Program personnel have the competency and support needed to provide services and meet the needs of youth.
Interpretation: Competency can be demonstrated through education, training, or experience. Support can be provided through supervision or other learning activities to improve understanding or skill development in specific areas.

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1
All elements or requirements outlined in the standard are evident in practice, as indicated by full implementation of the practices outlined in the Practice Standards.
2
Practices are basically sound but there is room for improvement, as noted in the ratings for the Practice Standards; e.g.,  
  • With some exceptions, staff (direct service providers, supervisors, and program managers) possess the required qualifications, including education, experience, training, skills, temperament, etc., but the integrity of the service is not compromised; or
  • Supervisors provide additional support and oversight, as needed, to the few staff without the listed qualifications; or 
  • Most staff who do not meet educational requirements are seeking to obtain them; or 
  • With few exceptions, staff have received required training, including applicable specialized training; or
  • Training curricula are not fully developed or lack depth; or
  • Training documentation is consistently maintained and kept up-to-date with some exceptions; or
  • A substantial number of supervisors meet the requirements of the standard, and the organization provides training and/or consultation to improve competencies when needed; or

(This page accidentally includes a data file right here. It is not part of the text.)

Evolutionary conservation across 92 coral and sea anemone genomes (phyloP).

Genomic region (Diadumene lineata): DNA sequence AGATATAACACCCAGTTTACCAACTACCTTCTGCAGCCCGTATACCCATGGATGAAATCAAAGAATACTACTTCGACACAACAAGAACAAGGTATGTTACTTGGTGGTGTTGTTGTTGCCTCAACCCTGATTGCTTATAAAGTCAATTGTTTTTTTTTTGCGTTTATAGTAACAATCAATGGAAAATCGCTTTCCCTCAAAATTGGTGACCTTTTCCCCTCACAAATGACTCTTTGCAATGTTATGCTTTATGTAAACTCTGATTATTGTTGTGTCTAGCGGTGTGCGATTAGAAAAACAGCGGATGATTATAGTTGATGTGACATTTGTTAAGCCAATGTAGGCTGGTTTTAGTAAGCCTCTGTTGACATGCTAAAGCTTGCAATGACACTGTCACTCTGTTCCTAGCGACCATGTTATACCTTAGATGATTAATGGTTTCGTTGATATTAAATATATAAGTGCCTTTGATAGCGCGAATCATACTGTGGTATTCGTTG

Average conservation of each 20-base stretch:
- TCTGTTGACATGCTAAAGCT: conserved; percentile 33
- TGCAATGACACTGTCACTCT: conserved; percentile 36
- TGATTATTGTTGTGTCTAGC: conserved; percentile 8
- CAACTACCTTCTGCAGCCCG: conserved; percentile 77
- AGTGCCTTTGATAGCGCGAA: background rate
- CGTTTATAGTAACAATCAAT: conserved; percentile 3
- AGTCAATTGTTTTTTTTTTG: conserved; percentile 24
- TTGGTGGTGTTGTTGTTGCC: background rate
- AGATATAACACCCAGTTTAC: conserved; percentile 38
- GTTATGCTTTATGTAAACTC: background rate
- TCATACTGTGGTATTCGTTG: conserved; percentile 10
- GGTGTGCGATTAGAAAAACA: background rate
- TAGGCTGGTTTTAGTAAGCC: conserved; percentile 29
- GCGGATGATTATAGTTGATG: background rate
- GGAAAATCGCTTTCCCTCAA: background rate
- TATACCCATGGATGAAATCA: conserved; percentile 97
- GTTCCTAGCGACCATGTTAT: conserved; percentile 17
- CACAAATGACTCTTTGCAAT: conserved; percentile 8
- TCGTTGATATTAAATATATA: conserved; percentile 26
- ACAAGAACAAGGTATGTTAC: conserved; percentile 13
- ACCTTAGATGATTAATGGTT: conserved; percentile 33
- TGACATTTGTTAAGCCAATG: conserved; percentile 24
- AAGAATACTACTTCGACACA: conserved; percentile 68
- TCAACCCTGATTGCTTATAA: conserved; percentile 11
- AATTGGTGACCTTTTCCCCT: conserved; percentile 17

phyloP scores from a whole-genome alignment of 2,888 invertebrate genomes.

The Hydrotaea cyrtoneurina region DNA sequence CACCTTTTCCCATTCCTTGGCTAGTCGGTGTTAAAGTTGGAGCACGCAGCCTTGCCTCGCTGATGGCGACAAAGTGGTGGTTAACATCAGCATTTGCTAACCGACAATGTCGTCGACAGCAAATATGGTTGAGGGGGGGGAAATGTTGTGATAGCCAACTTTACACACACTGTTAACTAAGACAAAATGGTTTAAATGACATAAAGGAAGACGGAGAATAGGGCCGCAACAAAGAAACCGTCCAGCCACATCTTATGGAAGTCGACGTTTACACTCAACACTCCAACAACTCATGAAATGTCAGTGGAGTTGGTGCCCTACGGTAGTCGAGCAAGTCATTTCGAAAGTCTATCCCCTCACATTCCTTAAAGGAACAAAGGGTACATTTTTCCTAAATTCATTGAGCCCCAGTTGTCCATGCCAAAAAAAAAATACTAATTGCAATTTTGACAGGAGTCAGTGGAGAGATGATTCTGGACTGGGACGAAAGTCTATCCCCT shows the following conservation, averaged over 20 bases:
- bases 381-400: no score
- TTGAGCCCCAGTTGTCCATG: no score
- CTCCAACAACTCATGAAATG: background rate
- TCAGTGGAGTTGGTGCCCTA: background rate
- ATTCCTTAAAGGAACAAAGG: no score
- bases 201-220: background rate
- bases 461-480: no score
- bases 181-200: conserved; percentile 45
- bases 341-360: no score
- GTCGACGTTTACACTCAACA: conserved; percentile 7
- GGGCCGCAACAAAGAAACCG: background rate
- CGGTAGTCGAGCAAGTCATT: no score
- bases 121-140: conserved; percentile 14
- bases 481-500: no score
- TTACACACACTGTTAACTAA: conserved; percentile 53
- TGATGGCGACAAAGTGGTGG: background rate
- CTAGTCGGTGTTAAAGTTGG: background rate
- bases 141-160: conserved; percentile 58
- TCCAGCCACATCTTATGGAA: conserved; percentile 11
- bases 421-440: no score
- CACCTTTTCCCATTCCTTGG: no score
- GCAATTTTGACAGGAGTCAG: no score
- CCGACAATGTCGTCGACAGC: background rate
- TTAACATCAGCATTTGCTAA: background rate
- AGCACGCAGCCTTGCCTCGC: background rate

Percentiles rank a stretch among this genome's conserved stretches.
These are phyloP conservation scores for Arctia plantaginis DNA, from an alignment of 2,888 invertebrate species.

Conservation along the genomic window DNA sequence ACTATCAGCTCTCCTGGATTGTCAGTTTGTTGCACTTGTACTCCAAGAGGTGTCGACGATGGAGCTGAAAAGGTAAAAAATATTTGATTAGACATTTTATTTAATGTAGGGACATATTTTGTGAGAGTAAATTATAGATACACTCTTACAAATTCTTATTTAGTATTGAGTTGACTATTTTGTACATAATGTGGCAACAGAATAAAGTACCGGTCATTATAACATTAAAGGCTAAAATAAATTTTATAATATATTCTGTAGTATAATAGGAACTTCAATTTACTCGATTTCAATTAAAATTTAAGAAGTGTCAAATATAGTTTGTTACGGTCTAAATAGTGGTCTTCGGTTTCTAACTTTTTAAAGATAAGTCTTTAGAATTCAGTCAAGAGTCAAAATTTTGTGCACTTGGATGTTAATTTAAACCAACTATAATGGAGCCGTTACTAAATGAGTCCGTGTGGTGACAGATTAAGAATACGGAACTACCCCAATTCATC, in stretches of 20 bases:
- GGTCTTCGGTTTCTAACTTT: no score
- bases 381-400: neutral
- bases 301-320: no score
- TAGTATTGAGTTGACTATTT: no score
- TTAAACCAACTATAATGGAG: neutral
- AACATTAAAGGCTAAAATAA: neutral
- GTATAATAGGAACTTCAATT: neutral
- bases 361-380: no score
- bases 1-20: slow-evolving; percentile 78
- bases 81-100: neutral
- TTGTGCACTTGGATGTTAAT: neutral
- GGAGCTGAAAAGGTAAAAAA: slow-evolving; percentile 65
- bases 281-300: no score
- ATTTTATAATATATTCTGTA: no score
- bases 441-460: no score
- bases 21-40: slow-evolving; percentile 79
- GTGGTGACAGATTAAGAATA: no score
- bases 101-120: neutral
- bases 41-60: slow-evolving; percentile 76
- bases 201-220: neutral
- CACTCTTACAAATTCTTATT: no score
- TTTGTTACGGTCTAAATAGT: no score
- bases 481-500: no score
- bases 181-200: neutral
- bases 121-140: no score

• With few exceptions, caseload sizes are consistently maintained as required by the standards or as required by internal policy when caseload has not been set by a standard; or
  • Workloads are such that staff can effectively accomplish their assigned tasks and provide quality services and are adjusted as necessary; or
  • Specialized services are obtained as required by the standards.
3
Practice requires significant improvement, as noted in the ratings for the Practice Standards.  Service quality or program functioning may be compromised; e.g.,
  • A significant number of staff (direct service providers, supervisors, and program managers) do not possess the required qualifications, including education, experience, training, skills, temperament, etc.; and as a result, the integrity of the service may be compromised; or
  • Job descriptions typically do not reflect the requirements of the standards, and/or hiring practices do not document efforts to hire staff with required qualifications when vacancies occur; or 
  • Supervisors do not typically provide additional support and oversight to staff without the listed qualifications; or
  • A significant number of staff have not received required training, including applicable specialized training; or
  • Training documentation is poorly maintained; or
  • A significant number of supervisors do not meet the requirements of the standard, and the organization makes little effort to provide training and/or consultation to improve competencies; or
  • There are numerous instances where caseload sizes exceed the standards' requirements or the requirements of internal policy when a caseload size is not set by the standard; or
  • Workloads are excessive, and the integrity of the service may be compromised; or 
  • Specialized staff are typically not retained as required and/or many do not possess the required qualifications; or